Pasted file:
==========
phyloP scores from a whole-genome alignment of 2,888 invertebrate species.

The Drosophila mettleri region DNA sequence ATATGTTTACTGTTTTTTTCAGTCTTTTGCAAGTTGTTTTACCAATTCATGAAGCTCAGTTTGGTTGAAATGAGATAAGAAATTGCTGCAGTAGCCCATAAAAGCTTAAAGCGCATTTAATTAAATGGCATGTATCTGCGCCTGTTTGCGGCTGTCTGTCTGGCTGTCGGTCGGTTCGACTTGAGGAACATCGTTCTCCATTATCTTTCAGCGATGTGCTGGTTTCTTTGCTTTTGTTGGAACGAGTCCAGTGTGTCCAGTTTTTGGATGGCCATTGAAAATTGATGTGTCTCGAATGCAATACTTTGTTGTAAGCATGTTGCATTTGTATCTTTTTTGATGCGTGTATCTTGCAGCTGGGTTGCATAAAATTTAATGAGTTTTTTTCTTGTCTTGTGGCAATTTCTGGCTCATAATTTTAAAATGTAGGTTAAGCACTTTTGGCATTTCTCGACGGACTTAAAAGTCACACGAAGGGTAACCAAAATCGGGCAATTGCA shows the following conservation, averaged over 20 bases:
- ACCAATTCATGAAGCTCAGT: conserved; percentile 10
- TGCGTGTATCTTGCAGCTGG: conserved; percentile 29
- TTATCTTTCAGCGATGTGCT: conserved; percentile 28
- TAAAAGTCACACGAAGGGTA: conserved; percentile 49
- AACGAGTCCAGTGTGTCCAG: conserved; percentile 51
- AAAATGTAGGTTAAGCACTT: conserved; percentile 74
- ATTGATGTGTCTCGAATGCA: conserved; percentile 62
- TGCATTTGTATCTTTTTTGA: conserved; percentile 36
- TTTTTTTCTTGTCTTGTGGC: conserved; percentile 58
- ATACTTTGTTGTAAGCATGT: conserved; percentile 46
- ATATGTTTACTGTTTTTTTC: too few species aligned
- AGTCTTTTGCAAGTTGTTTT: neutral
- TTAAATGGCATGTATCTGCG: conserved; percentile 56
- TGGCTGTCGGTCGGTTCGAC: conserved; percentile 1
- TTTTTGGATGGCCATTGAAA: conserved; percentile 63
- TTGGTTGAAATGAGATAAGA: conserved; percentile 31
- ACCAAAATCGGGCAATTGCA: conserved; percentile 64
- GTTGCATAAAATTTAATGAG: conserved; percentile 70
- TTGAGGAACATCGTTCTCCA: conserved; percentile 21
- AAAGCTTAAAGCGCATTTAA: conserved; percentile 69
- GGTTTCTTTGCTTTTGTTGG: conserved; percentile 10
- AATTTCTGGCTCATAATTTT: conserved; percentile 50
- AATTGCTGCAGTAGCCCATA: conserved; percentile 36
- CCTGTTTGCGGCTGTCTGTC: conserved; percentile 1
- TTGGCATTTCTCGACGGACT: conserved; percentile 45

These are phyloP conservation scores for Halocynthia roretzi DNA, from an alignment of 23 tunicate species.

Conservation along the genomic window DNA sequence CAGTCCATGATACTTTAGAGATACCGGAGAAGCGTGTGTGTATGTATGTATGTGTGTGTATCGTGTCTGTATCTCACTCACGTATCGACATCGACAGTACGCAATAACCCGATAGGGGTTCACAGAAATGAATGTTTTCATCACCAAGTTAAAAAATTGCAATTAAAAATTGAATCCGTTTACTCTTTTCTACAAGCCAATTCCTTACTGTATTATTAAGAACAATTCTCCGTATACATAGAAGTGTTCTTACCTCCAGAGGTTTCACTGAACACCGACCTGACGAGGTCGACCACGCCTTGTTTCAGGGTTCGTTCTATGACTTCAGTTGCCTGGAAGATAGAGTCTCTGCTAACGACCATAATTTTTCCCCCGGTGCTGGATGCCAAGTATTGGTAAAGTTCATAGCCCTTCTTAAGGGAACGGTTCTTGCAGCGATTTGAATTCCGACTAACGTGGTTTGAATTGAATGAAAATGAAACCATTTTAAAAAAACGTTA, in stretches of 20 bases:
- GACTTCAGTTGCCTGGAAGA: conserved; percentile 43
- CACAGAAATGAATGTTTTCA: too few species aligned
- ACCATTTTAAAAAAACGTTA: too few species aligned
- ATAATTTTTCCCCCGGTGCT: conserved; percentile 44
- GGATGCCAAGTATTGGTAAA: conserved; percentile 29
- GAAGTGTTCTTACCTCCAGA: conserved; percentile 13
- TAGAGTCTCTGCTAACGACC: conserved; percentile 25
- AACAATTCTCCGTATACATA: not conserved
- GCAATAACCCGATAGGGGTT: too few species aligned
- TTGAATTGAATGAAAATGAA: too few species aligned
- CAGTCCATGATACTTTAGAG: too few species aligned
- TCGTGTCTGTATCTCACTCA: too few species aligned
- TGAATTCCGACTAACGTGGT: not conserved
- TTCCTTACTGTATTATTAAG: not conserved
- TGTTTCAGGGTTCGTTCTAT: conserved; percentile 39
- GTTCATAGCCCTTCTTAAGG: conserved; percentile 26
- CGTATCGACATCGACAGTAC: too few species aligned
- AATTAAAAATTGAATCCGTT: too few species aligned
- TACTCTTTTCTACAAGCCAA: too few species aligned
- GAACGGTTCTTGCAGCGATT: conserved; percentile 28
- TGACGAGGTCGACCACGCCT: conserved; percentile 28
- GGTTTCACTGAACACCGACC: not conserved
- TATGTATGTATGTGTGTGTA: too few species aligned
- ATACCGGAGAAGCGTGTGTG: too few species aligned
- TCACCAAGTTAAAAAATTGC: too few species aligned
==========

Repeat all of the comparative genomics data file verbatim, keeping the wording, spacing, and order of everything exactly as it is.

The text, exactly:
phyloP scores from a whole-genome alignment of 2,888 invertebrate species.

The Drosophila mettleri region DNA sequence ATATGTTTACTGTTTTTTTCAGTCTTTTGCAAGTTGTTTTACCAATTCATGAAGCTCAGTTTGGTTGAAATGAGATAAGAAATTGCTGCAGTAGCCCATAAAAGCTTAAAGCGCATTTAATTAAATGGCATGTATCTGCGCCTGTTTGCGGCTGTCTGTCTGGCTGTCGGTCGGTTCGACTTGAGGAACATCGTTCTCCATTATCTTTCAGCGATGTGCTGGTTTCTTTGCTTTTGTTGGAACGAGTCCAGTGTGTCCAGTTTTTGGATGGCCATTGAAAATTGATGTGTCTCGAATGCAATACTTTGTTGTAAGCATGTTGCATTTGTATCTTTTTTGATGCGTGTATCTTGCAGCTGGGTTGCATAAAATTTAATGAGTTTTTTTCTTGTCTTGTGGCAATTTCTGGCTCATAATTTTAAAATGTAGGTTAAGCACTTTTGGCATTTCTCGACGGACTTAAAAGTCACACGAAGGGTAACCAAAATCGGGCAATTGCA shows the following conservation, averaged over 20 bases:
- ACCAATTCATGAAGCTCAGT: conserved; percentile 10
- TGCGTGTATCTTGCAGCTGG: conserved; percentile 29
- TTATCTTTCAGCGATGTGCT: conserved; percentile 28
- TAAAAGTCACACGAAGGGTA: conserved; percentile 49
- AACGAGTCCAGTGTGTCCAG: conserved; percentile 51
- AAAATGTAGGTTAAGCACTT: conserved; percentile 74
- ATTGATGTGTCTCGAATGCA: conserved; percentile 62
- TGCATTTGTATCTTTTTTGA: conserved; percentile 36
- TTTTTTTCTTGTCTTGTGGC: conserved; percentile 58
- ATACTTTGTTGTAAGCATGT: conserved; percentile 46
- ATATGTTTACTGTTTTTTTC: too few species aligned
- AGTCTTTTGCAAGTTGTTTT: neutral
- TTAAATGGCATGTATCTGCG: conserved; percentile 56
- TGGCTGTCGGTCGGTTCGAC: conserved; percentile 1
- TTTTTGGATGGCCATTGAAA: conserved; percentile 63
- TTGGTTGAAATGAGATAAGA: conserved; percentile 31
- ACCAAAATCGGGCAATTGCA: conserved; percentile 64
- GTTGCATAAAATTTAATGAG: conserved; percentile 70
- TTGAGGAACATCGTTCTCCA: conserved; percentile 21
- AAAGCTTAAAGCGCATTTAA: conserved; percentile 69
- GGTTTCTTTGCTTTTGTTGG: conserved; percentile 10
- AATTTCTGGCTCATAATTTT: conserved; percentile 50
- AATTGCTGCAGTAGCCCATA: conserved; percentile 36
- CCTGTTTGCGGCTGTCTGTC: conserved; percentile 1
- TTGGCATTTCTCGACGGACT: conserved; percentile 45

These are phyloP conservation scores for Halocynthia roretzi DNA, from an alignment of 23 tunicate species.

Conservation along the genomic window DNA sequence CAGTCCATGATACTTTAGAGATACCGGAGAAGCGTGTGTGTATGTATGTATGTGTGTGTATCGTGTCTGTATCTCACTCACGTATCGACATCGACAGTACGCAATAACCCGATAGGGGTTCACAGAAATGAATGTTTTCATCACCAAGTTAAAAAATTGCAATTAAAAATTGAATCCGTTTACTCTTTTCTACAAGCCAATTCCTTACTGTATTATTAAGAACAATTCTCCGTATACATAGAAGTGTTCTTACCTCCAGAGGTTTCACTGAACACCGACCTGACGAGGTCGACCACGCCTTGTTTCAGGGTTCGTTCTATGACTTCAGTTGCCTGGAAGATAGAGTCTCTGCTAACGACCATAATTTTTCCCCCGGTGCTGGATGCCAAGTATTGGTAAAGTTCATAGCCCTTCTTAAGGGAACGGTTCTTGCAGCGATTTGAATTCCGACTAACGTGGTTTGAATTGAATGAAAATGAAACCATTTTAAAAAAACGTTA, in stretches of 20 bases:
- GACTTCAGTTGCCTGGAAGA: conserved; percentile 43
- CACAGAAATGAATGTTTTCA: too few species aligned
- ACCATTTTAAAAAAACGTTA: too few species aligned
- ATAATTTTTCCCCCGGTGCT: conserved; percentile 44
- GGATGCCAAGTATTGGTAAA: conserved; percentile 29
- GAAGTGTTCTTACCTCCAGA: conserved; percentile 13
- TAGAGTCTCTGCTAACGACC: conserved; percentile 25
- AACAATTCTCCGTATACATA: not conserved
- GCAATAACCCGATAGGGGTT: too few species aligned
- TTGAATTGAATGAAAATGAA: too few species aligned
- CAGTCCATGATACTTTAGAG: too few species aligned
- TCGTGTCTGTATCTCACTCA: too few species aligned
- TGAATTCCGACTAACGTGGT: not conserved
- TTCCTTACTGTATTATTAAG: not conserved
- TGTTTCAGGGTTCGTTCTAT: conserved; percentile 39
- GTTCATAGCCCTTCTTAAGG: conserved; percentile 26
- CGTATCGACATCGACAGTAC: too few species aligned
- AATTAAAAATTGAATCCGTT: too few species aligned
- TACTCTTTTCTACAAGCCAA: too few species aligned
- GAACGGTTCTTGCAGCGATT: conserved; percentile 28
- TGACGAGGTCGACCACGCCT: conserved; percentile 28
- GGTTTCACTGAACACCGACC: not conserved
- TATGTATGTATGTGTGTGTA: too few species aligned
- ATACCGGAGAAGCGTGTGTG: too few species aligned
- TCACCAAGTTAAAAAATTGC: too few species aligned